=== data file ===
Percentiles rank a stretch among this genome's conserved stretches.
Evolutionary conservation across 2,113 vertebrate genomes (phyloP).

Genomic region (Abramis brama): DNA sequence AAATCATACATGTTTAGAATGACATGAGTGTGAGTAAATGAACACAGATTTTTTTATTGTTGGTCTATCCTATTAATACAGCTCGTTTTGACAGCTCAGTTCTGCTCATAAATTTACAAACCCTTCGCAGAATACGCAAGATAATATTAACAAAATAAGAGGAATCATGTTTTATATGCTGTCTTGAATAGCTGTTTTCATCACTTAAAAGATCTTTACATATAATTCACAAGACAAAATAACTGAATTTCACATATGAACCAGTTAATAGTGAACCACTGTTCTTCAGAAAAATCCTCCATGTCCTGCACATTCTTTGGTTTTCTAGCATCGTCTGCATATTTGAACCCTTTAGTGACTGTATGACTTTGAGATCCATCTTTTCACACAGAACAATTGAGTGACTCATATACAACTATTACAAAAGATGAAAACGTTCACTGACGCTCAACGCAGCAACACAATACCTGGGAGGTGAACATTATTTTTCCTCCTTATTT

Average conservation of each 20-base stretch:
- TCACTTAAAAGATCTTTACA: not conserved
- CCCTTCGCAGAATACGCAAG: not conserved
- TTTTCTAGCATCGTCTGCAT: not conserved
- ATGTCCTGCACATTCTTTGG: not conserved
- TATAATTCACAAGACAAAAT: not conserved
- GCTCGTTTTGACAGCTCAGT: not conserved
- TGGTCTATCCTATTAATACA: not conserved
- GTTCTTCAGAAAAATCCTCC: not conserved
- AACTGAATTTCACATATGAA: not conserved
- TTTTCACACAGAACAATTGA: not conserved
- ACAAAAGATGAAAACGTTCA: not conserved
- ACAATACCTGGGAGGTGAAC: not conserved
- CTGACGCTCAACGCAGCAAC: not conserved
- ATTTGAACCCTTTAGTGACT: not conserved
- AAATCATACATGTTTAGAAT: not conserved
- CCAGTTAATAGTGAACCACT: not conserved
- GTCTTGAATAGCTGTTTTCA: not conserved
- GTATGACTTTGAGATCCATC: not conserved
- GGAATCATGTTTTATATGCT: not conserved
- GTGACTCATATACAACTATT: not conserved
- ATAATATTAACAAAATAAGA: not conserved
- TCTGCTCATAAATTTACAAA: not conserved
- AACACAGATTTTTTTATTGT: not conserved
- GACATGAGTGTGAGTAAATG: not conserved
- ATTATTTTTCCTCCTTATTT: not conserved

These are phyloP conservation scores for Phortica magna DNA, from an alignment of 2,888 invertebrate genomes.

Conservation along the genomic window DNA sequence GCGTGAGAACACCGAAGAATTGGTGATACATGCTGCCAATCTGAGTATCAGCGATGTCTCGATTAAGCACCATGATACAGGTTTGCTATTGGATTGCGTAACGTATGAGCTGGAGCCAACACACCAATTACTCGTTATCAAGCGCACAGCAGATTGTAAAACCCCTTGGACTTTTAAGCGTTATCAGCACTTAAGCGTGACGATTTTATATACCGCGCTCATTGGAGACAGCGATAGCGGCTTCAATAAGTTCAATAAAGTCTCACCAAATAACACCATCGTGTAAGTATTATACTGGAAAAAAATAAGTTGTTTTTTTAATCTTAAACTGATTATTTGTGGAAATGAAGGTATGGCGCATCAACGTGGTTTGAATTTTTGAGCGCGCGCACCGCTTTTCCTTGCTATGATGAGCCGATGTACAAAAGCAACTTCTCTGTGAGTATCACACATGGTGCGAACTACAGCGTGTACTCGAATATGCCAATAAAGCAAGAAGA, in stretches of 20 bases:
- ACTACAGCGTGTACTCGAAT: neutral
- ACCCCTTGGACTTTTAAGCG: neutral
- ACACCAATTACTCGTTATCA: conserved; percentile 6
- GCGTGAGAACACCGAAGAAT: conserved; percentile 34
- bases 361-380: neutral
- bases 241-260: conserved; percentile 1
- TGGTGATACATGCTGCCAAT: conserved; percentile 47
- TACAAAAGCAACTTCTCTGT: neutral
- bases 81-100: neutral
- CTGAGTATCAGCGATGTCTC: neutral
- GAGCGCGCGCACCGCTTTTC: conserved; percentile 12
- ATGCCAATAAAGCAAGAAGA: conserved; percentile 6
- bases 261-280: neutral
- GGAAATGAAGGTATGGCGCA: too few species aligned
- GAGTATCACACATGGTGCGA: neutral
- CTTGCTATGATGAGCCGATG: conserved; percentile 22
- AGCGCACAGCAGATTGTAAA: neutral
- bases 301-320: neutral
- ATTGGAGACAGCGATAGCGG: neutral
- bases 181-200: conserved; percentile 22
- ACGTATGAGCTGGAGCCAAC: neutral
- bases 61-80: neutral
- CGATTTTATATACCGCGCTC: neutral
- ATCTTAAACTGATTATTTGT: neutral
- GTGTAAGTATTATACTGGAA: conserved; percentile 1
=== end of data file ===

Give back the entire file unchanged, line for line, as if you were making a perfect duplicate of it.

Percentiles rank a stretch among this genome's conserved stretches.
Evolutionary conservation across 2,113 vertebrate genomes (phyloP).

Genomic region (Abramis brama): DNA sequence AAATCATACATGTTTAGAATGACATGAGTGTGAGTAAATGAACACAGATTTTTTTATTGTTGGTCTATCCTATTAATACAGCTCGTTTTGACAGCTCAGTTCTGCTCATAAATTTACAAACCCTTCGCAGAATACGCAAGATAATATTAACAAAATAAGAGGAATCATGTTTTATATGCTGTCTTGAATAGCTGTTTTCATCACTTAAAAGATCTTTACATATAATTCACAAGACAAAATAACTGAATTTCACATATGAACCAGTTAATAGTGAACCACTGTTCTTCAGAAAAATCCTCCATGTCCTGCACATTCTTTGGTTTTCTAGCATCGTCTGCATATTTGAACCCTTTAGTGACTGTATGACTTTGAGATCCATCTTTTCACACAGAACAATTGAGTGACTCATATACAACTATTACAAAAGATGAAAACGTTCACTGACGCTCAACGCAGCAACACAATACCTGGGAGGTGAACATTATTTTTCCTCCTTATTT

Average conservation of each 20-base stretch:
- TCACTTAAAAGATCTTTACA: not conserved
- CCCTTCGCAGAATACGCAAG: not conserved
- TTTTCTAGCATCGTCTGCAT: not conserved
- ATGTCCTGCACATTCTTTGG: not conserved
- TATAATTCACAAGACAAAAT: not conserved
- GCTCGTTTTGACAGCTCAGT: not conserved
- TGGTCTATCCTATTAATACA: not conserved
- GTTCTTCAGAAAAATCCTCC: not conserved
- AACTGAATTTCACATATGAA: not conserved
- TTTTCACACAGAACAATTGA: not conserved
- ACAAAAGATGAAAACGTTCA: not conserved
- ACAATACCTGGGAGGTGAAC: not conserved
- CTGACGCTCAACGCAGCAAC: not conserved
- ATTTGAACCCTTTAGTGACT: not conserved
- AAATCATACATGTTTAGAAT: not conserved
- CCAGTTAATAGTGAACCACT: not conserved
- GTCTTGAATAGCTGTTTTCA: not conserved
- GTATGACTTTGAGATCCATC: not conserved
- GGAATCATGTTTTATATGCT: not conserved
- GTGACTCATATACAACTATT: not conserved
- ATAATATTAACAAAATAAGA: not conserved
- TCTGCTCATAAATTTACAAA: not conserved
- AACACAGATTTTTTTATTGT: not conserved
- GACATGAGTGTGAGTAAATG: not conserved
- ATTATTTTTCCTCCTTATTT: not conserved

These are phyloP conservation scores for Phortica magna DNA, from an alignment of 2,888 invertebrate genomes.

Conservation along the genomic window DNA sequence GCGTGAGAACACCGAAGAATTGGTGATACATGCTGCCAATCTGAGTATCAGCGATGTCTCGATTAAGCACCATGATACAGGTTTGCTATTGGATTGCGTAACGTATGAGCTGGAGCCAACACACCAATTACTCGTTATCAAGCGCACAGCAGATTGTAAAACCCCTTGGACTTTTAAGCGTTATCAGCACTTAAGCGTGACGATTTTATATACCGCGCTCATTGGAGACAGCGATAGCGGCTTCAATAAGTTCAATAAAGTCTCACCAAATAACACCATCGTGTAAGTATTATACTGGAAAAAAATAAGTTGTTTTTTTAATCTTAAACTGATTATTTGTGGAAATGAAGGTATGGCGCATCAACGTGGTTTGAATTTTTGAGCGCGCGCACCGCTTTTCCTTGCTATGATGAGCCGATGTACAAAAGCAACTTCTCTGTGAGTATCACACATGGTGCGAACTACAGCGTGTACTCGAATATGCCAATAAAGCAAGAAGA, in stretches of 20 bases:
- ACTACAGCGTGTACTCGAAT: neutral
- ACCCCTTGGACTTTTAAGCG: neutral
- ACACCAATTACTCGTTATCA: conserved; percentile 6
- GCGTGAGAACACCGAAGAAT: conserved; percentile 34
- bases 361-380: neutral
- bases 241-260: conserved; percentile 1
- TGGTGATACATGCTGCCAAT: conserved; percentile 47
- TACAAAAGCAACTTCTCTGT: neutral
- bases 81-100: neutral
- CTGAGTATCAGCGATGTCTC: neutral
- GAGCGCGCGCACCGCTTTTC: conserved; percentile 12
- ATGCCAATAAAGCAAGAAGA: conserved; percentile 6
- bases 261-280: neutral
- GGAAATGAAGGTATGGCGCA: too few species aligned
- GAGTATCACACATGGTGCGA: neutral
- CTTGCTATGATGAGCCGATG: conserved; percentile 22
- AGCGCACAGCAGATTGTAAA: neutral
- bases 301-320: neutral
- ATTGGAGACAGCGATAGCGG: neutral
- bases 181-200: conserved; percentile 22
- ACGTATGAGCTGGAGCCAAC: neutral
- bases 61-80: neutral
- CGATTTTATATACCGCGCTC: neutral
- ATCTTAAACTGATTATTTGT: neutral
- GTGTAAGTATTATACTGGAA: conserved; percentile 1